Major GS Andrews, 30 Cdn Air Svy Liaison Sec, RCE
First Cdn Army Overseas.
31 May 44
Your letter of the 21 st arrived today. Works out OK tho because we have been pretty busy during the early part of the week, and didn't get finished last night till the wee small hours. Our work seems to be that way, but in between I have been able to give the chaps, and myself, a bit of free time to make up for it. You have to do that, because the work is very sensitive to over-fatigue. It continues to go well, and we learn something new about it every week. Plan soon to write up the important features of the methods we have developed, so that others who may have to do such work, may benefit from our experience.
Sunday I took a few of my men to Church parade, I believe in making that sort of thing voluntary. It was held in a fine little country village church. Unfortunately the padre shot wide of the mark in his sermon, which rather spoiled the effect of the service. Am afraid I don't hold army padres in very high esteem, there is a rare exception, here and there, like my friend Brig Hepburn. The little church last Sunday had a perfect "atmosphere" of peace, sanctity, and meditation. The troops love it too, its so utterly different and apart from the relentless grind of military routine, barrack discipline, noise, and the clutter of a lot of men crowded together for war. A real spiritual leader would have framed his service and sermon to harmonize with the atmosphere of the church, by dealing with one or two of the fundamentals of Life, appealing to their emotions a little, and to turn over the earth in their minds, with the same goo effects as in a garden. They would have come out refreshed spiritually, and maybe even inspired. An inspired man will fight like hell too. Am afraid this is too big a subject to discuss by letter. Anyway I went to church.
I had to attend a meeting in the early afternoon not far from Morris's, so invited myself there for lunch, and returned to cut some wood after the meeting, and for afternoon tea. Unfortunately I couldn't stay for supper as I had been invited to a buffet supper by some other people, whome I couldn't very well refuse. Glad I went, because I had a chance to talk to Col Meuser, at leisure, which is a good thing, and see him rarely nowadays, as we are all so busy. Some rather interesting things have been cooking as far as my unit is concerned, and the chances look good for getting what I want. It will likely mean no more promotion for me, but it promises of other things which are far more worth while. I should soon be almost the senior Major in the Royal Cdn Engineers, overseas at least. However I've been drawing more than Lieut-Col's pay for just a year now, and doing work that has been right in my line. My reputation as an outstanding authority in my work is more important thing to me personally than to be known as Col Andrews. I hope you and Mary will not be disappointed in me for not going after the glitter and the glory. Rank is insatiable if anything. There is always someone senior to you, no matter what rank you hold, and so often, those seniors are such by virtue only of seniority, luck, opportunism, or influence. Advancement in science, or technical work is similar in that no matter how much you have learned, or accomplished, there is more that you seek to know, or do. I cant help it if endeavour in this latter appeals to me much more than the rather vulgar competition for pips and crowns. If I say much more you will be thinking I'm just making excuses for being a Major so long.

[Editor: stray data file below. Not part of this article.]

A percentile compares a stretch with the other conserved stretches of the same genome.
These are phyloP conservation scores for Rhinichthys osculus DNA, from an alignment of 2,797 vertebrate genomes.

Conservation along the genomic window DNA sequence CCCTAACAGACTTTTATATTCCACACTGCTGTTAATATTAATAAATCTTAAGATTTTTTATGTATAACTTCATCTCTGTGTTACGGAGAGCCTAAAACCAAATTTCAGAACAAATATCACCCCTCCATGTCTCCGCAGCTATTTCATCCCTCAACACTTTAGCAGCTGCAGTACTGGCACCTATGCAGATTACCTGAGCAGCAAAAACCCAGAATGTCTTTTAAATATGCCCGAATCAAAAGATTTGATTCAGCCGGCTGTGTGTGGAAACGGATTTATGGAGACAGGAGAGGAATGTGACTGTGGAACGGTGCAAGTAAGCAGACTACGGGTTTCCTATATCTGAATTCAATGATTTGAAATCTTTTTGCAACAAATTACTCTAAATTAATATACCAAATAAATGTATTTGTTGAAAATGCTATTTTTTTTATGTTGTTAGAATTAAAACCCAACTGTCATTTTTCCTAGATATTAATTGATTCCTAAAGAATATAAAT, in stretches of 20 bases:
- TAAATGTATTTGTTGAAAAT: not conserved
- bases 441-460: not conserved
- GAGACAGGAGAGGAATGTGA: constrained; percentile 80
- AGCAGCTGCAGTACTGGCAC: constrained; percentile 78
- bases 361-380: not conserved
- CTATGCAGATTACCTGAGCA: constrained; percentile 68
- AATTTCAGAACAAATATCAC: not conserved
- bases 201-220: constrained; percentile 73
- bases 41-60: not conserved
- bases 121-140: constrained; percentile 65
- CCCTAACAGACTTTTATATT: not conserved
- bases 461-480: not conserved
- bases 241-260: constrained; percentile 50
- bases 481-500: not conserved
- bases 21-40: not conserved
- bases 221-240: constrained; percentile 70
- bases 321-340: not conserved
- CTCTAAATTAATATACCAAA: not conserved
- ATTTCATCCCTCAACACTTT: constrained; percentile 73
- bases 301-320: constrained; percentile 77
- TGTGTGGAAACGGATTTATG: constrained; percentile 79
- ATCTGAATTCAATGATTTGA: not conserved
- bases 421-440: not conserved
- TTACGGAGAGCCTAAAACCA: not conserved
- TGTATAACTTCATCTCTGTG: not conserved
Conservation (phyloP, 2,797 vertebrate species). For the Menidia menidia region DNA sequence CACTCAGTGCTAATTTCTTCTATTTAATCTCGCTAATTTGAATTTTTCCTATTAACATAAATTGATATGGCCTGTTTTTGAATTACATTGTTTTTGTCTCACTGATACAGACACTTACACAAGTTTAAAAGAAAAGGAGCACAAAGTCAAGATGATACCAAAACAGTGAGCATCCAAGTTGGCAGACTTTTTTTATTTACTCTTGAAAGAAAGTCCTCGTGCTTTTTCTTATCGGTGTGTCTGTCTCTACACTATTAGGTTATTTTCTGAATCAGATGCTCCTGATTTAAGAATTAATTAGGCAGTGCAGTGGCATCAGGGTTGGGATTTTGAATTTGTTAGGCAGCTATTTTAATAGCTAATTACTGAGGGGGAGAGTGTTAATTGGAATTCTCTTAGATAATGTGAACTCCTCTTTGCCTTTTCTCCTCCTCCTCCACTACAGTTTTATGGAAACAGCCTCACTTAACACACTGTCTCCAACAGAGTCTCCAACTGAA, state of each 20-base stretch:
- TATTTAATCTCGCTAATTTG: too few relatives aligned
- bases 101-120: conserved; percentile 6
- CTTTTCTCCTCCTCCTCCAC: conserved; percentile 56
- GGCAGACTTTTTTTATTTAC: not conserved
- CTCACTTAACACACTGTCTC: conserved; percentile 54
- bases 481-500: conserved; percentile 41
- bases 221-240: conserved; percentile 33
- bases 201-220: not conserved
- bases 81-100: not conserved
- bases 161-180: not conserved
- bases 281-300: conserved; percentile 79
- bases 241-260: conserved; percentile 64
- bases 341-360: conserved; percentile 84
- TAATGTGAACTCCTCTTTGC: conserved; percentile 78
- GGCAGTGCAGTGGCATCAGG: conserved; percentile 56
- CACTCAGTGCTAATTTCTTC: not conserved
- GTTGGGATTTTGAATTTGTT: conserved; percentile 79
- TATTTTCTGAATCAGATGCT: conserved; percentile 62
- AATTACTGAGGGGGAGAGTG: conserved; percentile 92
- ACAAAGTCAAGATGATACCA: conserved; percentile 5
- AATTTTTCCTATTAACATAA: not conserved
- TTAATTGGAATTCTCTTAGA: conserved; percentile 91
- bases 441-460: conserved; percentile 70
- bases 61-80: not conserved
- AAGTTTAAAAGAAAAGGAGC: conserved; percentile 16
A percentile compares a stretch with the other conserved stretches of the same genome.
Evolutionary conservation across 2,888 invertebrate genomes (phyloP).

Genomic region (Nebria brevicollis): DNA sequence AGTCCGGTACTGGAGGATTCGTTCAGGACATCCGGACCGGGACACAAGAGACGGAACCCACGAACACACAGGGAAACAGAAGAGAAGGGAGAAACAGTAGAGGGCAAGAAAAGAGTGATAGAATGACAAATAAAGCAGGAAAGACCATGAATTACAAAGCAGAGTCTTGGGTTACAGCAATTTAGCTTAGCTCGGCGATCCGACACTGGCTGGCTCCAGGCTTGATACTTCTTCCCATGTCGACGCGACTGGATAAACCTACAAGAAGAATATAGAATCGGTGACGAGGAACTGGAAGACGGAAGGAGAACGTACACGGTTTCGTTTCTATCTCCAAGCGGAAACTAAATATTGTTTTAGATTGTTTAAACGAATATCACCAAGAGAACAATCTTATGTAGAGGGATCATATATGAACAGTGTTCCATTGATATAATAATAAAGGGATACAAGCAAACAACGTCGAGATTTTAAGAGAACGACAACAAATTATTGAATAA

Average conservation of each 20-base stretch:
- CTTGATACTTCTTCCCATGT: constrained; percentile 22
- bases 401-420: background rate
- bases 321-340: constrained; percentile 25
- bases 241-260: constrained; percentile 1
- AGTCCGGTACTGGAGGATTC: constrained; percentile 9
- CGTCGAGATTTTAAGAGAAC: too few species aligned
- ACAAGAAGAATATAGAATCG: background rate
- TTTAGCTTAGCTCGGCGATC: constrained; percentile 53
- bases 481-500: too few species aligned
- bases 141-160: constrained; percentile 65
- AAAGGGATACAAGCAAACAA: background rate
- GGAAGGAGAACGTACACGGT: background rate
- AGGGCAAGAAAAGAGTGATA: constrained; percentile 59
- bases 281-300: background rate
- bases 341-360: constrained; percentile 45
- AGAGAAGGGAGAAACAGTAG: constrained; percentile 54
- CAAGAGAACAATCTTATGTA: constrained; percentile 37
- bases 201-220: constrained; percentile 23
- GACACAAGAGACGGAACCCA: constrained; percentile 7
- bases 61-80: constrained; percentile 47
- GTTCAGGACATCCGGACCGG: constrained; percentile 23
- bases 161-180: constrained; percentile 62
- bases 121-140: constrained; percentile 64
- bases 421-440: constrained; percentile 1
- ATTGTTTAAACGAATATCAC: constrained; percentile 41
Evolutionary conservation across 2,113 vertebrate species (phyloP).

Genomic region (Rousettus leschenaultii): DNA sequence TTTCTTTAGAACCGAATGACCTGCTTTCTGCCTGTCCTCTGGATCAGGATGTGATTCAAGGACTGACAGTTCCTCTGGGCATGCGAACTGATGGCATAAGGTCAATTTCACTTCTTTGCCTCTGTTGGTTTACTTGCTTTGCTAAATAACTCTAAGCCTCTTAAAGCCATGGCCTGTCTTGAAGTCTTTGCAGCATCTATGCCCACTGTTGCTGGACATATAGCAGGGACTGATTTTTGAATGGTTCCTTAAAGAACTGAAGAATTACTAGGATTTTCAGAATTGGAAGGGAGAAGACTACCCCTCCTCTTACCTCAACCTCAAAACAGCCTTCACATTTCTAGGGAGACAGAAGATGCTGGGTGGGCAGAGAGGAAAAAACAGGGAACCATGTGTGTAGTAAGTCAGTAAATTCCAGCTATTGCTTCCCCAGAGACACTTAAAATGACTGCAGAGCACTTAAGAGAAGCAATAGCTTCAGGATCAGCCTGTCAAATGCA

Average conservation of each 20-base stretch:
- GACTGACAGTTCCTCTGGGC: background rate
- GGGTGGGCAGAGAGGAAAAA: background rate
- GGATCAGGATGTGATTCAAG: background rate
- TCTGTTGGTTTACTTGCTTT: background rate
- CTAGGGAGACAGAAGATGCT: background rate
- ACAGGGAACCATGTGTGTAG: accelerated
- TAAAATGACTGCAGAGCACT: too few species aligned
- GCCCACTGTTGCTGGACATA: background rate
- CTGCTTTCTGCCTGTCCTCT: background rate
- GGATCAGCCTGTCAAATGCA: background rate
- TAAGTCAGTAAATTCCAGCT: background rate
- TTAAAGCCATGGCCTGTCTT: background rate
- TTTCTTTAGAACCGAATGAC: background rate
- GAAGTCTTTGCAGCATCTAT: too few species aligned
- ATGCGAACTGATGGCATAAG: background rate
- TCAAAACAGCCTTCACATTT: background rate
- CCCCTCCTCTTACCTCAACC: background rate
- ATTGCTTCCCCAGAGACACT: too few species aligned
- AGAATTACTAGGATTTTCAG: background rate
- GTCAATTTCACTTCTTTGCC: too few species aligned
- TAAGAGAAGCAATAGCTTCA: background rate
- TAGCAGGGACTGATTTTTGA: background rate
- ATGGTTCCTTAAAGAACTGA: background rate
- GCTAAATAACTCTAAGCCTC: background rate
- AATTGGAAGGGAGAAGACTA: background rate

I think you enjoyed having Joan as much as Mary did. I'll bet Joan thinks you are just right. I told Ecila that I thought she should come out to Victoria and marry John Collins, and be a mother to Joan. Of course I painted a vivid picture of John, caricatureing his peculiarities a bit, as well as his charms. We had a bit off fun about such an idea anyway. Ecila is probably too old now to have a child of her own, but she would certainly make a wonderful mother to a child just like Joan. You'd better tell John I've picked out his second wife, and will send her out airmail as soon as the war is over. As soon as some of Ecila's old aunts die we should come in for a spot of money too, but they are in flourishing health, although deeply in debt to the devil for sparing them so long.
I think the thing that Mrs Morris would love more than any other thing would be to see you before her time is up. More than once she has said with emotion that she would love to see Jean before she dies. You certainly have won her heart. She often says how lucky I am, and I usually reply that Jean didn't do so badly either. Then I get my ear twigged or whiskers pulled.
Have Mily all packed up ready to send, as soon as I can arrange passage by air. Looks as tho the Cdn income taxe branch is doing its best to make you regret that you married a Canadian. As you have often said, anything good is worth paying for,--what?
Find out what you can about Hayward's Mill Bay property, and if John Rodd should be driving up, ask to go along, it would be a lovely trip, and then you can tell me more about it. I told Bert recently that he had better forget about my interest in the place, because it was just a bit too big for my financial status. Anyway if he leases it, there will be plenty of time to contemplate it when I come home. Am glad you like the idea of a place just a little more rural than 10-mile point. Never fear about my wanting to be a farmer, not at this stage of life, and if you hate nursemaiding a cow as much as I dislike chicken coops, we'll limit our stock to a dog & a couple of gold fish.